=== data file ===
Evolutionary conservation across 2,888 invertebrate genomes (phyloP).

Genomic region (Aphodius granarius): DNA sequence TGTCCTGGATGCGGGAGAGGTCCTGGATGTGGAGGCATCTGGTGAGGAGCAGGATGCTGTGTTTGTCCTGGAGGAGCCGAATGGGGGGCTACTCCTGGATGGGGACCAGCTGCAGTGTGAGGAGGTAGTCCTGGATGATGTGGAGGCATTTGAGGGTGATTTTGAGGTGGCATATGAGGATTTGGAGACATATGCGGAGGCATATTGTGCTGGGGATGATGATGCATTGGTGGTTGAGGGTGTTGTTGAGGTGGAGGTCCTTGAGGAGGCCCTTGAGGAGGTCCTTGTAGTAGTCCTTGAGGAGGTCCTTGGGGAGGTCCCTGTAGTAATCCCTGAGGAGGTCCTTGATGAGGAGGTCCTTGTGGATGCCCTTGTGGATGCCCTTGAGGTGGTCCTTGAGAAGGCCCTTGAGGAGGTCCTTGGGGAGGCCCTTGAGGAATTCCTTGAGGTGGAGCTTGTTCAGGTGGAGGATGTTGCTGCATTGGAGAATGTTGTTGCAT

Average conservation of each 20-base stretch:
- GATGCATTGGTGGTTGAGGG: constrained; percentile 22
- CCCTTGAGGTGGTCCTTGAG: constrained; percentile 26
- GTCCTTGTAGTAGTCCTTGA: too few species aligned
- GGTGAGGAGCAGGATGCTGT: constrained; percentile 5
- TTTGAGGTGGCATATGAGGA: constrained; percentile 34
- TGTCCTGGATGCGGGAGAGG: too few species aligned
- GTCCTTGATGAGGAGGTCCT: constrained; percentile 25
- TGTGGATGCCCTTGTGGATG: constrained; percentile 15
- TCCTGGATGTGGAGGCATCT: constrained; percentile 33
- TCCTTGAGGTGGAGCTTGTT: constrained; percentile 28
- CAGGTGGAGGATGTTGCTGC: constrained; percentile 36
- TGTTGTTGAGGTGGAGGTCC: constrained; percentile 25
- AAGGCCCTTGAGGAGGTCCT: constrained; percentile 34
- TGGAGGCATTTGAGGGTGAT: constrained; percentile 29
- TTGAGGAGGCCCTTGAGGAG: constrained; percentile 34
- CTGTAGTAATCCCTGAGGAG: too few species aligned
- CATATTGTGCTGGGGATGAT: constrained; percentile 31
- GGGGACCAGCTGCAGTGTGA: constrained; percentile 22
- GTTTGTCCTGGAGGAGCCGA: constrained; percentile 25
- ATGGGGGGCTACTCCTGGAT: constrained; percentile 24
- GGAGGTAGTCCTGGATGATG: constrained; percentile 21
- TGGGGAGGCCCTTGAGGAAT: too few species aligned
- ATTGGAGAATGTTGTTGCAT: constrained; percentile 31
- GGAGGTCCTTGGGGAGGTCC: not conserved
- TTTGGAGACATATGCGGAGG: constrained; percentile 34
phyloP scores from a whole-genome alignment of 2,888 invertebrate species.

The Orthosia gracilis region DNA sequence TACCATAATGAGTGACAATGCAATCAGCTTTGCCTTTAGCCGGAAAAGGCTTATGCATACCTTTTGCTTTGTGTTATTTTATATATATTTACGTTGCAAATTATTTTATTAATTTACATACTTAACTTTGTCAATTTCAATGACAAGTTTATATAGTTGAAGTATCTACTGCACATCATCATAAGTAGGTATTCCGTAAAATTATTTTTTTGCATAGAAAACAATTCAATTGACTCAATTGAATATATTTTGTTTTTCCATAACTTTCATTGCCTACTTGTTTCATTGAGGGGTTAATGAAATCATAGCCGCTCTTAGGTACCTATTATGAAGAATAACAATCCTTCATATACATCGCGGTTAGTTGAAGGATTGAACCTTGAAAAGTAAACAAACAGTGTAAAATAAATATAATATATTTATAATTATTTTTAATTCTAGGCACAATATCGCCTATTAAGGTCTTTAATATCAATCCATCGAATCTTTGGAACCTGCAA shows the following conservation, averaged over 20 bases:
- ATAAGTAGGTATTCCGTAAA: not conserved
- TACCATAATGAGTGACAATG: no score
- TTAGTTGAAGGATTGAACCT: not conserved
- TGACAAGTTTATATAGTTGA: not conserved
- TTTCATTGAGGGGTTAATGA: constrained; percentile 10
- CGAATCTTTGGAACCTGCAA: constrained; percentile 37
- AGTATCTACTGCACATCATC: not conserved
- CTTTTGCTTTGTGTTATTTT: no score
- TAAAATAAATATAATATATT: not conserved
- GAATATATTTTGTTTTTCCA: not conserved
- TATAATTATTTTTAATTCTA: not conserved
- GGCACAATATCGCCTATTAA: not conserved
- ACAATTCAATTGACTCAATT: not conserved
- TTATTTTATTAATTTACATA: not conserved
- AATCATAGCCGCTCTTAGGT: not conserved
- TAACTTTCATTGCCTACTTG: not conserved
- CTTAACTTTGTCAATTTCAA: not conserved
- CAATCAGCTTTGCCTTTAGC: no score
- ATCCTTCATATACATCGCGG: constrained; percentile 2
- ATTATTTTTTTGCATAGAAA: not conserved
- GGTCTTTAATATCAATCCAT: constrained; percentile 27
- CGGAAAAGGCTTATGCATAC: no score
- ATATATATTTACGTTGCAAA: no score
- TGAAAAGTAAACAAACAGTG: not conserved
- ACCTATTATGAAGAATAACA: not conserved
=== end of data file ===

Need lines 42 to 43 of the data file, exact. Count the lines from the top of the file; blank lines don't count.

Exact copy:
- GGCACAATATCGCCTATTAA: not conserved
- ACAATTCAATTGACTCAATT: not conserved